Trans fat, like saturated fat and dietary cholesterol, raises the LDL cholesterol that increases your risk for coronary heart disease. Americans consume on average 4 to 5 times as much saturated fat as trans fat in their diets. Although saturated fat is the main dietary culprit that raises oxidized LDL, trans fat and excessive dietary cholesterol also contribute significantly.
There has been much information in the press about the Essential Fatty Acids (EFAs). However, much of it is misguided in regard to the effects on the eyes. The most widely discussed EFAs are the Omega-3 and the Omega-6 essential fatty acids. Omega-6 fatty acids are the most plentiful in our diet. They are in most everything we eat that contains fat, including meat, most seed oil, dairy products and eggs. Omega-3 fatty acids are available in many seed oils and most all cold-water fatty fish. A proper balance of these fatty acids is essential to good health. The daily intake recommendation of the Institute of Medicine is 4:1 – four times as many Omega-6 fatty acids as Omega-3 fatty acids. However, do not mistake ALL fats for trans fats; the hydrogenation process ruins ALL fats and makes them dangerous.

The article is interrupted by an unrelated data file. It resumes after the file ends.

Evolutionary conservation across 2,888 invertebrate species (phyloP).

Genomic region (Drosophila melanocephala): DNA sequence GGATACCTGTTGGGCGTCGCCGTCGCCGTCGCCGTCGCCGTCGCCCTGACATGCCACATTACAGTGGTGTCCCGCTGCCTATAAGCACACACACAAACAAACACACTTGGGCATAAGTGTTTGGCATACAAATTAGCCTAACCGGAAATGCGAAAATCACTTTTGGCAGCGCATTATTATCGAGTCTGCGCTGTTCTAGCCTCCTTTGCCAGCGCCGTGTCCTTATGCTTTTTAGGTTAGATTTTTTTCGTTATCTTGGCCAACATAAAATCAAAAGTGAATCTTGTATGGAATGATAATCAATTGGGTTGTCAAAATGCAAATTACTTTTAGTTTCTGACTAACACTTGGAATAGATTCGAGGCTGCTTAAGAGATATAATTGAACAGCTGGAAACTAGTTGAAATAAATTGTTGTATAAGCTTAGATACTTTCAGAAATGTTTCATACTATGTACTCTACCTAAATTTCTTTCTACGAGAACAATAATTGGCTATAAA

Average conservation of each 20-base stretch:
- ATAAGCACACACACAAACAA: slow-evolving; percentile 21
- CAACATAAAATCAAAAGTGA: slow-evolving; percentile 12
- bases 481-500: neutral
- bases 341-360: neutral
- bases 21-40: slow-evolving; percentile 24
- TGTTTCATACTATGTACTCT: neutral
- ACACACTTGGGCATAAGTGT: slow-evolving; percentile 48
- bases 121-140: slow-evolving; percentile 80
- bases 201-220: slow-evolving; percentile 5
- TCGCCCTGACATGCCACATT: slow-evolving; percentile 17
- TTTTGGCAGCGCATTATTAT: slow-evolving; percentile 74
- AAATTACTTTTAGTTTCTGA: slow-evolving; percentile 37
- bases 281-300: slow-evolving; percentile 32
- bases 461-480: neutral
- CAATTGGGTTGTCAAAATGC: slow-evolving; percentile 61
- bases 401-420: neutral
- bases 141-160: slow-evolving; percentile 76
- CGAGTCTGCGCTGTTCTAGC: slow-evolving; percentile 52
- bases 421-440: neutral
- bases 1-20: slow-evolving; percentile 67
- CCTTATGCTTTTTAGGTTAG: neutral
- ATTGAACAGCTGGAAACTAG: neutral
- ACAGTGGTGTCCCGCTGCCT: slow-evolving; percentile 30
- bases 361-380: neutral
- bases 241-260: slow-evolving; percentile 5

Fatty acids are stored in every cell membrane of our body. They have two primary functions. Firstly, they ensure cellular fluidity, acting as sentinel gatekeepers for every cell – allowing vital nutrients to enter the cell and forcing destructive free radical debris out of the cells. Secondly, both Omega-6 and Omega-3 fatty acids can be converted into three different types of active molecules called prostaglandins (PGEs). Without going into too much detail, prostaglandins achieve three processes: reduce inflammation and inhibit blood clotting (PGE1); constrict blood vessels, increase body temperature, and encourage blood clotting (PGE2); and plays an important anti-inflammatory role (PGE3). All three of these prostaglandins are important for the body to maintain its’ health and balance.